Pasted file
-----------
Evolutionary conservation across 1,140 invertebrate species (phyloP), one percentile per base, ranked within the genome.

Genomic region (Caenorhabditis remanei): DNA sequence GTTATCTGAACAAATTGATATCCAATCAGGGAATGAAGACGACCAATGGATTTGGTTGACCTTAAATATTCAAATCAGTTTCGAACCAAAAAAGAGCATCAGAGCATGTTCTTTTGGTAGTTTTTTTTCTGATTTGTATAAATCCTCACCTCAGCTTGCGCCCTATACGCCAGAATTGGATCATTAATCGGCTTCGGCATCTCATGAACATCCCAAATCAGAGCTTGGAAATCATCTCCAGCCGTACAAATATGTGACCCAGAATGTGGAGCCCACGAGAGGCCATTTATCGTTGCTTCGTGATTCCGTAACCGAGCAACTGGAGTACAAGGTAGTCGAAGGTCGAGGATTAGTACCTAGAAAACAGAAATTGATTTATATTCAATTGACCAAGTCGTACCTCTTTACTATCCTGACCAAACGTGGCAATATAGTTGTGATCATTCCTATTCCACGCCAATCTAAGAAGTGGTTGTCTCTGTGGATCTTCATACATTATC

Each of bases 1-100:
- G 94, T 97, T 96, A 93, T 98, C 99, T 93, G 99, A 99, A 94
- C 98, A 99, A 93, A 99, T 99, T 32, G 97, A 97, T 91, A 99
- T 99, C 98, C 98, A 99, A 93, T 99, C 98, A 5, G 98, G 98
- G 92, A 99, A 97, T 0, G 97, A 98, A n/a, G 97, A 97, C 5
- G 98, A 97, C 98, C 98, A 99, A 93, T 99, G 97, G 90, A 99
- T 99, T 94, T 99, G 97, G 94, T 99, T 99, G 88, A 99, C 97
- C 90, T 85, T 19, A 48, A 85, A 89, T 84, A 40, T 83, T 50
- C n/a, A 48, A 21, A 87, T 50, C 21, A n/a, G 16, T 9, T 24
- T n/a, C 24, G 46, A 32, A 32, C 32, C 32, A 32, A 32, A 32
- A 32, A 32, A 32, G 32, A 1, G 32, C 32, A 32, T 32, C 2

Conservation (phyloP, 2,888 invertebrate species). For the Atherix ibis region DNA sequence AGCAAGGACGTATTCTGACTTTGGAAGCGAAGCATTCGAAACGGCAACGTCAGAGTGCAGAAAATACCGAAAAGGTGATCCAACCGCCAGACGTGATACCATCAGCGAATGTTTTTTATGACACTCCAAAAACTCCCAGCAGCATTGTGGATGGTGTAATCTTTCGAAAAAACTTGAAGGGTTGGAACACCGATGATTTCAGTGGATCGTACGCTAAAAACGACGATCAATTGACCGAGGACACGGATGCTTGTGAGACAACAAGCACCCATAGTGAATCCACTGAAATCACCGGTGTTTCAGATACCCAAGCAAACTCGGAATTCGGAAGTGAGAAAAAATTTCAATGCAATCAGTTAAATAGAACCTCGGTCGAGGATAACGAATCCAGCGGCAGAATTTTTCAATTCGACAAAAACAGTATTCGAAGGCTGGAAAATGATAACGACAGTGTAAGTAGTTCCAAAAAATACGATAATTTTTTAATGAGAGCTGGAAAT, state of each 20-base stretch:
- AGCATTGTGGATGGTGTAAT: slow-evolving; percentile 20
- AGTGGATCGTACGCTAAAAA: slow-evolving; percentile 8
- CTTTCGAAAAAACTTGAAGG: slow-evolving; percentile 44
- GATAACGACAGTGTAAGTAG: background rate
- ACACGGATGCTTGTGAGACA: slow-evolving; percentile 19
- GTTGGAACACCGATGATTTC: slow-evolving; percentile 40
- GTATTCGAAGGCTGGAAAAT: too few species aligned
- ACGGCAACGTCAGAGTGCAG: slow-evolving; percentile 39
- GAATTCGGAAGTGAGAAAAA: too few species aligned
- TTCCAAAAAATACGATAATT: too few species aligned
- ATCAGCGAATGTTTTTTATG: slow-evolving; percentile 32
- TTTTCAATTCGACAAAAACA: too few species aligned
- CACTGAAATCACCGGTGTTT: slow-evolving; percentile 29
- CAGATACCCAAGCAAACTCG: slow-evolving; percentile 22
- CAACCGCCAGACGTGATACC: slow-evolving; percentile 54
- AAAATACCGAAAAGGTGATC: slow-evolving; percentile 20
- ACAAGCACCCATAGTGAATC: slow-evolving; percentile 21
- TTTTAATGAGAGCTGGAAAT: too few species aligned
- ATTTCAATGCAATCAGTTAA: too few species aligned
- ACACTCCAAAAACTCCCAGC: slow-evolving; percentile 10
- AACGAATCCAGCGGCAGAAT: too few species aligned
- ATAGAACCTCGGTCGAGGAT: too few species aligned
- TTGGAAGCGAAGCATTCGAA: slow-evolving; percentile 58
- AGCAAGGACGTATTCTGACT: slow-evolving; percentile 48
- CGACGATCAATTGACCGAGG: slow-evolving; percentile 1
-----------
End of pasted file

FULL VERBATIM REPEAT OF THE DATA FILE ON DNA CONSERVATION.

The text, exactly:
Evolutionary conservation across 1,140 invertebrate species (phyloP), one percentile per base, ranked within the genome.

Genomic region (Caenorhabditis remanei): DNA sequence GTTATCTGAACAAATTGATATCCAATCAGGGAATGAAGACGACCAATGGATTTGGTTGACCTTAAATATTCAAATCAGTTTCGAACCAAAAAAGAGCATCAGAGCATGTTCTTTTGGTAGTTTTTTTTCTGATTTGTATAAATCCTCACCTCAGCTTGCGCCCTATACGCCAGAATTGGATCATTAATCGGCTTCGGCATCTCATGAACATCCCAAATCAGAGCTTGGAAATCATCTCCAGCCGTACAAATATGTGACCCAGAATGTGGAGCCCACGAGAGGCCATTTATCGTTGCTTCGTGATTCCGTAACCGAGCAACTGGAGTACAAGGTAGTCGAAGGTCGAGGATTAGTACCTAGAAAACAGAAATTGATTTATATTCAATTGACCAAGTCGTACCTCTTTACTATCCTGACCAAACGTGGCAATATAGTTGTGATCATTCCTATTCCACGCCAATCTAAGAAGTGGTTGTCTCTGTGGATCTTCATACATTATC

Each of bases 1-100:
- G 94, T 97, T 96, A 93, T 98, C 99, T 93, G 99, A 99, A 94
- C 98, A 99, A 93, A 99, T 99, T 32, G 97, A 97, T 91, A 99
- T 99, C 98, C 98, A 99, A 93, T 99, C 98, A 5, G 98, G 98
- G 92, A 99, A 97, T 0, G 97, A 98, A n/a, G 97, A 97, C 5
- G 98, A 97, C 98, C 98, A 99, A 93, T 99, G 97, G 90, A 99
- T 99, T 94, T 99, G 97, G 94, T 99, T 99, G 88, A 99, C 97
- C 90, T 85, T 19, A 48, A 85, A 89, T 84, A 40, T 83, T 50
- C n/a, A 48, A 21, A 87, T 50, C 21, A n/a, G 16, T 9, T 24
- T n/a, C 24, G 46, A 32, A 32, C 32, C 32, A 32, A 32, A 32
- A 32, A 32, A 32, G 32, A 1, G 32, C 32, A 32, T 32, C 2

Conservation (phyloP, 2,888 invertebrate species). For the Atherix ibis region DNA sequence AGCAAGGACGTATTCTGACTTTGGAAGCGAAGCATTCGAAACGGCAACGTCAGAGTGCAGAAAATACCGAAAAGGTGATCCAACCGCCAGACGTGATACCATCAGCGAATGTTTTTTATGACACTCCAAAAACTCCCAGCAGCATTGTGGATGGTGTAATCTTTCGAAAAAACTTGAAGGGTTGGAACACCGATGATTTCAGTGGATCGTACGCTAAAAACGACGATCAATTGACCGAGGACACGGATGCTTGTGAGACAACAAGCACCCATAGTGAATCCACTGAAATCACCGGTGTTTCAGATACCCAAGCAAACTCGGAATTCGGAAGTGAGAAAAAATTTCAATGCAATCAGTTAAATAGAACCTCGGTCGAGGATAACGAATCCAGCGGCAGAATTTTTCAATTCGACAAAAACAGTATTCGAAGGCTGGAAAATGATAACGACAGTGTAAGTAGTTCCAAAAAATACGATAATTTTTTAATGAGAGCTGGAAAT, state of each 20-base stretch:
- AGCATTGTGGATGGTGTAAT: slow-evolving; percentile 20
- AGTGGATCGTACGCTAAAAA: slow-evolving; percentile 8
- CTTTCGAAAAAACTTGAAGG: slow-evolving; percentile 44
- GATAACGACAGTGTAAGTAG: background rate
- ACACGGATGCTTGTGAGACA: slow-evolving; percentile 19
- GTTGGAACACCGATGATTTC: slow-evolving; percentile 40
- GTATTCGAAGGCTGGAAAAT: too few species aligned
- ACGGCAACGTCAGAGTGCAG: slow-evolving; percentile 39
- GAATTCGGAAGTGAGAAAAA: too few species aligned
- TTCCAAAAAATACGATAATT: too few species aligned
- ATCAGCGAATGTTTTTTATG: slow-evolving; percentile 32
- TTTTCAATTCGACAAAAACA: too few species aligned
- CACTGAAATCACCGGTGTTT: slow-evolving; percentile 29
- CAGATACCCAAGCAAACTCG: slow-evolving; percentile 22
- CAACCGCCAGACGTGATACC: slow-evolving; percentile 54
- AAAATACCGAAAAGGTGATC: slow-evolving; percentile 20
- ACAAGCACCCATAGTGAATC: slow-evolving; percentile 21
- TTTTAATGAGAGCTGGAAAT: too few species aligned
- ATTTCAATGCAATCAGTTAA: too few species aligned
- ACACTCCAAAAACTCCCAGC: slow-evolving; percentile 10
- AACGAATCCAGCGGCAGAAT: too few species aligned
- ATAGAACCTCGGTCGAGGAT: too few species aligned
- TTGGAAGCGAAGCATTCGAA: slow-evolving; percentile 58
- AGCAAGGACGTATTCTGACT: slow-evolving; percentile 48
- CGACGATCAATTGACCGAGG: slow-evolving; percentile 1